Essentially, EPA assumes that, in states where flaring is not mandated, it’s never used there. This is like assuming that, in states that don’t mandate the use of hybrid vehicles, there are no hybrid cars on the road.
Furthermore, EPA’s prior estimate assumes that flowback duration is twice as long as it actually is in field practice, which in turn greatly distorted EPA’s estimates (again). More specifically, EPA asserts that the flowback periods for wells that utilize green completions are identical to wells that vent or flare the gas. But according to a report by URS Corporation (see Appendix A in here), the average flowback duration from a well with green completion is 7.7 days, while wells whose emissions are flared or vented take an average of only 3.5 days. That means the EPA assumes the duration of emissions (and, by extension, the total amount of emissions) from certain wells is more than double what it actually is.
According to EPA, well completions are the largest methane emission source within natural gas systems, which means EPA’s entire data set for this segment of the economy is not only inflated, but perhaps wildly so.
The worst part, however, is that future public policy decisions could be – and perhaps already are – based on EPA’s irresponsible use of data. By extension, the EPA has even justified costly regulations based on emissions that are not even occurring. For example, here’s what the EPA said in its overview of the New Source Performance Standard rule last year:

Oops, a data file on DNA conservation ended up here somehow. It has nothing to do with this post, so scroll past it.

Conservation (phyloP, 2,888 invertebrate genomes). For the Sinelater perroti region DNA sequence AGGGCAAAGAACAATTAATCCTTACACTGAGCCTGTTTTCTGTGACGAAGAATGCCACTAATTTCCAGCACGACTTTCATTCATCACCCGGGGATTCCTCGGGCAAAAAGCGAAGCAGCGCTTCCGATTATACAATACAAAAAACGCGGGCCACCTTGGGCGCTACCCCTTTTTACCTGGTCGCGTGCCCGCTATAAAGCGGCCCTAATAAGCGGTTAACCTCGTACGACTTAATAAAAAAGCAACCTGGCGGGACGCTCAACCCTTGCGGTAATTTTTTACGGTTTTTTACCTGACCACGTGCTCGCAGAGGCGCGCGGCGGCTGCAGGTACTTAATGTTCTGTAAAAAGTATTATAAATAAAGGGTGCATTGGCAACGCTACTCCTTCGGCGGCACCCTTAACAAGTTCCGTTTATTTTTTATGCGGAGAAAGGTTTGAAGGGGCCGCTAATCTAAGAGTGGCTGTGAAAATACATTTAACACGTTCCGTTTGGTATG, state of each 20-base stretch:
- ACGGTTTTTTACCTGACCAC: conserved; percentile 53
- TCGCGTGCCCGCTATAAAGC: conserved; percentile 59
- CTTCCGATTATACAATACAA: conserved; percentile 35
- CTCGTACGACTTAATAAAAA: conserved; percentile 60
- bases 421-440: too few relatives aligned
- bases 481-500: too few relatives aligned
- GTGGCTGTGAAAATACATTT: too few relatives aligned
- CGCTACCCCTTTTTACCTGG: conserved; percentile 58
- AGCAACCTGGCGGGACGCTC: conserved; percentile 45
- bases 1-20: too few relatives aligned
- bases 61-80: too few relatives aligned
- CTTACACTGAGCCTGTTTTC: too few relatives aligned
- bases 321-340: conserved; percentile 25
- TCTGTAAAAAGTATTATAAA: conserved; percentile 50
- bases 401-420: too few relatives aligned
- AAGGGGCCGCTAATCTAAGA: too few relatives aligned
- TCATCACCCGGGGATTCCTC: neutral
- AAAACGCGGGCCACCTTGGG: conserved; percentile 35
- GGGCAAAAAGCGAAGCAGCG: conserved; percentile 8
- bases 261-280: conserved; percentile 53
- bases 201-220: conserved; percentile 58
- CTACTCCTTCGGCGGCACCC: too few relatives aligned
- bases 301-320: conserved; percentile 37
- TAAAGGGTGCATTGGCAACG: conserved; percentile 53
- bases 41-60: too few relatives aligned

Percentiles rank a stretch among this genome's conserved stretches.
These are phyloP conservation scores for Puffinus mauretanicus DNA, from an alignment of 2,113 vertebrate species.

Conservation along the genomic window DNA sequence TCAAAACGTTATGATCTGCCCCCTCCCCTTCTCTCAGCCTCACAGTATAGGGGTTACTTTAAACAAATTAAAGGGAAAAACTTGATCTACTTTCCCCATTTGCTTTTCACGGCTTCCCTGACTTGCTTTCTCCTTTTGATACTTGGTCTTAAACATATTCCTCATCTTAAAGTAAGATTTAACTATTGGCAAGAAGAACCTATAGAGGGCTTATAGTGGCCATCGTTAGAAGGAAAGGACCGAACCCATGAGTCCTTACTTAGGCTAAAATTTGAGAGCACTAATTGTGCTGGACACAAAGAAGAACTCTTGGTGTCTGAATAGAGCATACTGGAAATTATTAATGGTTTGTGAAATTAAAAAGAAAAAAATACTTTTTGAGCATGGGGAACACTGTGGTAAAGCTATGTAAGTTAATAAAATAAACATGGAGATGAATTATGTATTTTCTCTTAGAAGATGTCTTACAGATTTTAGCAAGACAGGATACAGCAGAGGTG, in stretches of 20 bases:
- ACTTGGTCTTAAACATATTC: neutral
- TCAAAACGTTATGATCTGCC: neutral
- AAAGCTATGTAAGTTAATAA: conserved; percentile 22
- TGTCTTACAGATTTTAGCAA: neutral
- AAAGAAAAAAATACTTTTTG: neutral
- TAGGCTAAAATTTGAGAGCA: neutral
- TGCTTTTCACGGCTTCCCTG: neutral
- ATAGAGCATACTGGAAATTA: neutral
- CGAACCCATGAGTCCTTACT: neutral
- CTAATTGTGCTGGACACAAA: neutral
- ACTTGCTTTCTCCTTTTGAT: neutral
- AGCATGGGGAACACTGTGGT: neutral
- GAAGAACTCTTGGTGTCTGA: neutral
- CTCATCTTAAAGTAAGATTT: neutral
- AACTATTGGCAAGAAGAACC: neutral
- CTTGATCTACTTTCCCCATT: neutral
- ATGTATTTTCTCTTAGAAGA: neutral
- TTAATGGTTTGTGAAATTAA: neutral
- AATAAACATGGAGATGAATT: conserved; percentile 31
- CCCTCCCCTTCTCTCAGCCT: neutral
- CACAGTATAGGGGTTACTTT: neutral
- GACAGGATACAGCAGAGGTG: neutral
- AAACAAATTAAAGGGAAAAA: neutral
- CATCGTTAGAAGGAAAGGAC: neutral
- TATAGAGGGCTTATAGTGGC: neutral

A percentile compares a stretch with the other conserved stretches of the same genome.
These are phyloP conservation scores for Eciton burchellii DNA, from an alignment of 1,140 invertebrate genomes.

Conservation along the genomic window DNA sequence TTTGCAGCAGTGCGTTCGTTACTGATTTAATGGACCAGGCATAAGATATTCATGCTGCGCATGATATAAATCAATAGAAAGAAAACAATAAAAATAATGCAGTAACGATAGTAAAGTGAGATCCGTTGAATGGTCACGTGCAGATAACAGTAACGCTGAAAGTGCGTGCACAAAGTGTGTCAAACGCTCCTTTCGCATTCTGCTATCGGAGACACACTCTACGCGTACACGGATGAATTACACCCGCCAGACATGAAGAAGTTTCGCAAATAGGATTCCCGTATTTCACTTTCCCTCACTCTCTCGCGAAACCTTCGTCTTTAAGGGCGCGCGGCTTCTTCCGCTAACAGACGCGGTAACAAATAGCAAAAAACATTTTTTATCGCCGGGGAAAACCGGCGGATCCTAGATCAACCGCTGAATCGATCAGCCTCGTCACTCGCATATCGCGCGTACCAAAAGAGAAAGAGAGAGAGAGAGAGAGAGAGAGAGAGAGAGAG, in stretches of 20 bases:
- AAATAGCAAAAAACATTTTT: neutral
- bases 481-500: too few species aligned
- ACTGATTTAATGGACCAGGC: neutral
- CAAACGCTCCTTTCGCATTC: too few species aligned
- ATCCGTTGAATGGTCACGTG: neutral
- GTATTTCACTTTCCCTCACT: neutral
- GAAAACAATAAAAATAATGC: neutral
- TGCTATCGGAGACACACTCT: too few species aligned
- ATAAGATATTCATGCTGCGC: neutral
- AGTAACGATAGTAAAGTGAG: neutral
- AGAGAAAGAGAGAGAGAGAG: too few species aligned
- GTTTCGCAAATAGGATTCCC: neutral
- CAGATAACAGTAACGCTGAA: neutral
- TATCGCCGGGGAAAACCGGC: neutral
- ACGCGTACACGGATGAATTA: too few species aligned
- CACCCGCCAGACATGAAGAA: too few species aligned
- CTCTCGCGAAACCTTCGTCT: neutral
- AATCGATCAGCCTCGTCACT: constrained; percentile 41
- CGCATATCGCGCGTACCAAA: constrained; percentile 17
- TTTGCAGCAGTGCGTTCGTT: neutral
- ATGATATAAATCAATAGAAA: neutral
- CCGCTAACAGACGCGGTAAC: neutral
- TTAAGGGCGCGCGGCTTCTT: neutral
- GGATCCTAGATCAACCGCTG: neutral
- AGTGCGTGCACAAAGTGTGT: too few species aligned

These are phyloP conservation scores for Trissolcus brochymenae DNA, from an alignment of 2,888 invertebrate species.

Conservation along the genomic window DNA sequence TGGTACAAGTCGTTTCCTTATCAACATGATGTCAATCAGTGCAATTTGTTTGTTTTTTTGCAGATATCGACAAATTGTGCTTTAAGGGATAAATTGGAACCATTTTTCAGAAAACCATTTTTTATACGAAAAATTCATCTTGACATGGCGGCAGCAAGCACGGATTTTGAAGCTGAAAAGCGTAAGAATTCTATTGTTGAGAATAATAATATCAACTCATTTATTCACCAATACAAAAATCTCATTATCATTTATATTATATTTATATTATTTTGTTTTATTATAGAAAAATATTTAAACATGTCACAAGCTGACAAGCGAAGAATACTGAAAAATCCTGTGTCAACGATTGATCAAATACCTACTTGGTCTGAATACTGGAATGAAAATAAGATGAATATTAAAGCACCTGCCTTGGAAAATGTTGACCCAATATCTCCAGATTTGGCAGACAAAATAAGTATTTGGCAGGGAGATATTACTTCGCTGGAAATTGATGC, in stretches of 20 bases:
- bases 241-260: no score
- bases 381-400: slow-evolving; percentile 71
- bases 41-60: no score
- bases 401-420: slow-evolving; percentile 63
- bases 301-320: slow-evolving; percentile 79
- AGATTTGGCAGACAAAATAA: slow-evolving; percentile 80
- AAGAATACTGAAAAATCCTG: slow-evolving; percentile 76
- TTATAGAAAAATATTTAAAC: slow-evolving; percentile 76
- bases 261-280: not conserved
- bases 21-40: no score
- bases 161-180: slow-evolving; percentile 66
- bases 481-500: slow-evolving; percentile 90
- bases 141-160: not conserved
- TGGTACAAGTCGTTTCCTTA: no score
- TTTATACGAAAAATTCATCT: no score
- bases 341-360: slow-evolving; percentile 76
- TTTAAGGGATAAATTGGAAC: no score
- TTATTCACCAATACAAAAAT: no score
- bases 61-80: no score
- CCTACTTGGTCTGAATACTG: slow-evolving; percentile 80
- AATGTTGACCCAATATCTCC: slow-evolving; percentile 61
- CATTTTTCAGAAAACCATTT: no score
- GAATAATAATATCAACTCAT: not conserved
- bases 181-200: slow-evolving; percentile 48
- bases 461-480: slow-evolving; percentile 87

“In addition, the reductions would yield a significant environmental co-benefit by reducing methane emissions from new and modified wells. Methane, the primary constituent of natural gas, is a potent greenhouse gas – more than 20 times as potent as carbon dioxide when emitted directly to the atmosphere. Oil and natural gas production and processing accounts for nearly 40 percent of all U.S. methane emissions, making the industry the nation’s single largest methane source.” (emphasis added)
And yet, even with one small revision, in which the EPA adjusted its estimates based on better data, the agency was forced to recognize that methane emissions since 1990 have not been increasing, but have actually decreased – even as natural gas production grew exponentially. One can only imagine how significant of a downward revision would be made if the EPA actually corrected all of its errors.
As long as the EPA continues to rely on assumptions about industry activity that are not, in fact, based on actual industry activity, their estimates for methane emissions will remain wrong. The fact that those assumptions result in inflated emissions estimates makes the agency’s conscious decision not to adjust its methods even more troubling.